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One of the main issues that must be negotiated in almost any divorce is the payment of spousal support from the higher earning spouse to the lesser earning spouse during and after divorce proceedings. The purpose of spousal support is to help the lesser earning spouse maintain his or her standard of living and eventually transition into becoming financially independent, but what happens when the spouse receiving support begins cohabitating with another person? At Kearney Baker, our team of dedicated legal professionals is here to help answer this and any other questions that you may have about your divorce. To learn more about spousal support in California, call or contact our office today.

What is Cohabitation?

There is no strict definition of cohabitation under California law, but the term is broadly defined as a non-married couple living together in an intimate relationship. Simply living with a roommate does not qualify as cohabitating, but a person petitioning the court about a former spouse cohabitating also does not need to prove that the couple has had sex. In order to qualify as cohabitating, the couple must have an intimate relationship and have some level of financial interdependence. These elements can be shown in a number of ways:

  • Sharing a home address
  • Holding themselves out to others as married
  • Paying for the other’s or relatives’ expenses
  • Purchasing real estate together
  • Investing in real or personal property together

If a spouse receiving alimony from a divorce settlement begins cohabitating with another person, it can have significant impacts on those payments. You should always talk to an experienced attorney if the issue of cohabitation could impact your payment, or receipt, of spousal support payments.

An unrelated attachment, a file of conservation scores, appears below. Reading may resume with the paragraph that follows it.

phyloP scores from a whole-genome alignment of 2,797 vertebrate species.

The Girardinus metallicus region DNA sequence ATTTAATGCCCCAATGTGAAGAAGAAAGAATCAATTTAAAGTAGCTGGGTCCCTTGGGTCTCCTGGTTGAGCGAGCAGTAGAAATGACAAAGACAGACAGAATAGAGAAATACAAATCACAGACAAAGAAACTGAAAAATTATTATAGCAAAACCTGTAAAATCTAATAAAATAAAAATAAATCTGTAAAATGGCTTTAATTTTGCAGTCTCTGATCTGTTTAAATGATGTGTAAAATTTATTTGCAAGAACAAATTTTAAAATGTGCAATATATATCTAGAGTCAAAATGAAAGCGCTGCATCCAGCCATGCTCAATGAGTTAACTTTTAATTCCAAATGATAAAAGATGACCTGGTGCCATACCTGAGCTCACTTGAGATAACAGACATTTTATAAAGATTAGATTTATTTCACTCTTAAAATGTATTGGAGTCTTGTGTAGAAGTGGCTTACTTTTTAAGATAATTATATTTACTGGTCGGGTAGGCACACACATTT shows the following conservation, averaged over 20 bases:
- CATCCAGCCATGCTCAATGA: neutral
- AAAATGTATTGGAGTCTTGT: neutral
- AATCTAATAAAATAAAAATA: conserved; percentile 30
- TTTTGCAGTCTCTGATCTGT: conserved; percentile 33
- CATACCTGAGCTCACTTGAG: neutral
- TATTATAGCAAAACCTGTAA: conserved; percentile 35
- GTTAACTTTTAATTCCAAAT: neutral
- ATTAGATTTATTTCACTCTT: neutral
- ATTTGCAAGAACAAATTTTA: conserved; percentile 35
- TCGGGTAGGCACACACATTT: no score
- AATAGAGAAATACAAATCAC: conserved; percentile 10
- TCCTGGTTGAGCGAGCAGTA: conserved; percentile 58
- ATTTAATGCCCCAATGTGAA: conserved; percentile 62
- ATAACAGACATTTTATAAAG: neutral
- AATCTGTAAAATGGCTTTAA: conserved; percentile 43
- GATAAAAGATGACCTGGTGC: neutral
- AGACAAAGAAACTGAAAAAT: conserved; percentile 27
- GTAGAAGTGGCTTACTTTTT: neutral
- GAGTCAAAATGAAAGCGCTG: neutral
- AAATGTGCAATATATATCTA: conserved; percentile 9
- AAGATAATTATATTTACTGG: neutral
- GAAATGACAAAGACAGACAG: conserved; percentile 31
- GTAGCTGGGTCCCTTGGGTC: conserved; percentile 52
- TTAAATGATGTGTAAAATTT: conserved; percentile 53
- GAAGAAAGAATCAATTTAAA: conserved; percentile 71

How Cohabitation Affects Spousal Support in California

In California, there is a rebuttable presumption that spousal support can be reduced or terminated if the spouse receiving support is shown to be cohabitating with another person. The spouse paying support must be able to prove to the court that their former spouse meets the criteria for cohabitation, and upon that showing the spouse receiving support has the opportunity to prove a continued need for support even though he or she has started cohabitating with someone else. 

When determining whether to decrease or terminate spousal support due to cohabitation, it is important to note that the judge will not take into consideration the income of the cohabitating partner, only the financial circumstances of the spouse receiving support. However, if the financial assistance provided by the cohabitating partner significantly reduces the expenses and financial burden on the spouse receiving alimony, it may qualify for the reduction or termination in spousal support payments.

Talk to Our Office Now 

Cohabitation can have a substantial impact on the payment and receiving of spousal support in California. If you are paying or receiving alimony and would like to learn more about how cohabitating could impact your spousal support order, call the office or contact us in Pasadena at Kearney Baker today to schedule a consultation of your case.

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